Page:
OUP user menu

NEURONAL ACTIVITY IN HUMAN LATERAL TEMPORAL CORTEX RELATED TO SHORT-TERM VERBAL MEMORY, NAMING AND READING

GEORGE A. OJEMANN, OTTO CREUTZFELDT, ETTORE LETTICH, MICHAEL M. HAGLUND
DOI: http://dx.doi.org/10.1093/brain/111.6.1383 1383-1403 First published online: 1 December 1988

Summary

Extracellular microelectrode recordings were obtained from lateral temporal cortex that was subsequently resected in patients undergoing craniotomies under local anaesthesia for treatment of medically intractable epilepsy. During these recordings patients performed visually presented measures of overt and silent naming and word reading, short-term verbal memory and a control task requiring matching of angles. These measures were designed so that the same visual stimuli elicited language, short-term memory or spatial responses. Statistically significant changes within and between these various measures were identified.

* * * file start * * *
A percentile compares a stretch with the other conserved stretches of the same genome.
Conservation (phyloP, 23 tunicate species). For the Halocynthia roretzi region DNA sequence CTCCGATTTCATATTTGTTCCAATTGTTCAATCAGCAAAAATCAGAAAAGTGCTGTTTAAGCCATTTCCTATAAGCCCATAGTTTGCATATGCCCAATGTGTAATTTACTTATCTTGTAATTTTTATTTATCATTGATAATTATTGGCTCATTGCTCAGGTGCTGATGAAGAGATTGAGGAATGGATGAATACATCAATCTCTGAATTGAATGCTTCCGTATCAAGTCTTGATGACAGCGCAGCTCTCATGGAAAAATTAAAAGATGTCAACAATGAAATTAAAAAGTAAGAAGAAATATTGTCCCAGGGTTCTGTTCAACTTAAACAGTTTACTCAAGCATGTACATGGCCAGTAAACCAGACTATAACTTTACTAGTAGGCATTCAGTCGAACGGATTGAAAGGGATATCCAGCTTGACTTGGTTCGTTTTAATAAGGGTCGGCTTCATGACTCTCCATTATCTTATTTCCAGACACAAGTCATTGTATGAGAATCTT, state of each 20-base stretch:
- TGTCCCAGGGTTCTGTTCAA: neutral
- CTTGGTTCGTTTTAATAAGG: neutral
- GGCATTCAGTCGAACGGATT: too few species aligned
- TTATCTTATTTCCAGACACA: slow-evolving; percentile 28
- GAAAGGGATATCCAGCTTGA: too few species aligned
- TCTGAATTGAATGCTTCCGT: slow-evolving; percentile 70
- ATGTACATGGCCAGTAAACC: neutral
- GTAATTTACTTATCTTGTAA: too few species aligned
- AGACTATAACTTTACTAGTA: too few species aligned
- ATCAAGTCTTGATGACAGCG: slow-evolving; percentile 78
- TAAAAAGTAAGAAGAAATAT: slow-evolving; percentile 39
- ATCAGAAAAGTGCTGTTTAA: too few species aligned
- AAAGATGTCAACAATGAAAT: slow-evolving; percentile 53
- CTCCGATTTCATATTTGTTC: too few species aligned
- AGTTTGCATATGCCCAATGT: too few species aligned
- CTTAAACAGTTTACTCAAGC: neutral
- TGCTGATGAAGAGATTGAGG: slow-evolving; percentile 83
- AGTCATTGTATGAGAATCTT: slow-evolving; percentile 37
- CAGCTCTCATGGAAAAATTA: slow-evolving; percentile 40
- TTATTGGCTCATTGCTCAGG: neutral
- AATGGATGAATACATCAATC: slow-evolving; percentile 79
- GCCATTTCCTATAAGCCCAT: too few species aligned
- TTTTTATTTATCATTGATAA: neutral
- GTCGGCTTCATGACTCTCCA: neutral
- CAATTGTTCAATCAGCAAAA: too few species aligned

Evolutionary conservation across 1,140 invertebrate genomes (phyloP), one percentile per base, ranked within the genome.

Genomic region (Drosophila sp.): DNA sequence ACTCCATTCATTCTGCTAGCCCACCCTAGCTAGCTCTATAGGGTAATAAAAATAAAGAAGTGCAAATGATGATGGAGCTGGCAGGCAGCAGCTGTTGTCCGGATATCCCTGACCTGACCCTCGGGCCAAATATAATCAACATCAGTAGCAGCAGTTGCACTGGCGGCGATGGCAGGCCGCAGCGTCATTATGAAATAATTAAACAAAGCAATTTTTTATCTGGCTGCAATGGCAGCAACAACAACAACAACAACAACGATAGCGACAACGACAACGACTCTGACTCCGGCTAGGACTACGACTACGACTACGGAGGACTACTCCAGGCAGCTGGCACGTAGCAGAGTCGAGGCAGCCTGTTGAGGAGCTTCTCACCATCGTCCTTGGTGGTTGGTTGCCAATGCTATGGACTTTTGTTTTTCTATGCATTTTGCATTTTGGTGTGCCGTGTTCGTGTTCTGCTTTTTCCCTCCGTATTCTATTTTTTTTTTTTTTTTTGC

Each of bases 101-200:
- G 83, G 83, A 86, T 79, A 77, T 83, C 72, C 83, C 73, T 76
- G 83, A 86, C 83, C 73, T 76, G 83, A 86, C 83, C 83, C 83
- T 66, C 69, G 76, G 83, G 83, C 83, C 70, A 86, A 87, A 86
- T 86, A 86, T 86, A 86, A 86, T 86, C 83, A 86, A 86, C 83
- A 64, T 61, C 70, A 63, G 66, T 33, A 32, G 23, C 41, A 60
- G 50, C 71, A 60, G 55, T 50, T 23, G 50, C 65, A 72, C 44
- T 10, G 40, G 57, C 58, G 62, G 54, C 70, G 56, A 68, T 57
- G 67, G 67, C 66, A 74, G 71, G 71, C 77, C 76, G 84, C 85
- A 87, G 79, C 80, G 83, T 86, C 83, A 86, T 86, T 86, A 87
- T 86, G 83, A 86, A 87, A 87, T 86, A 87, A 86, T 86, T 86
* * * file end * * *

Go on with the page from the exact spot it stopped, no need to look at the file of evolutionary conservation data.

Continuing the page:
Technically satisfactory recordings were obtained from 17 populations reflecting activity predominantly from 1 neuron, in 13 patients. Two populations demonstrated no significant changes in any measured functions. Only 1 population showed changes suggesting a relation to visual perception. Four populations in or adjacent to the superior temporal gyrus altered activity with overt speech. Four other populations in the anterior temporal lobe altered activity during silent, but not overt speech. Some relation to language or memory was established for 13 of the 17 populations: I altered activity during reading alone, 6 during memory alone, and 6 to both. Most of the recording sites showing these language and memory changes were not essential for those functions based on surface electrical stimulation mapping. Thus the area of temporal lobe that participates in language and memory, as indicated by changes in neuronal activity, is substantially larger than the areas essential for those functions as determined by stimulation mapping. Within that participatory area, changes related to language were most often an increase in activity sustained throughout the task, a pattern suggestive of mechanisms of selective attention. Changes related to memory most often included a sustained increase in activity at the time of entry of information into memory, and again at retrieval, with decreased activity during the time the memory was stored. A few neuronal populations demonstrated relative inhibition of activity during the memory task, compared with control measures.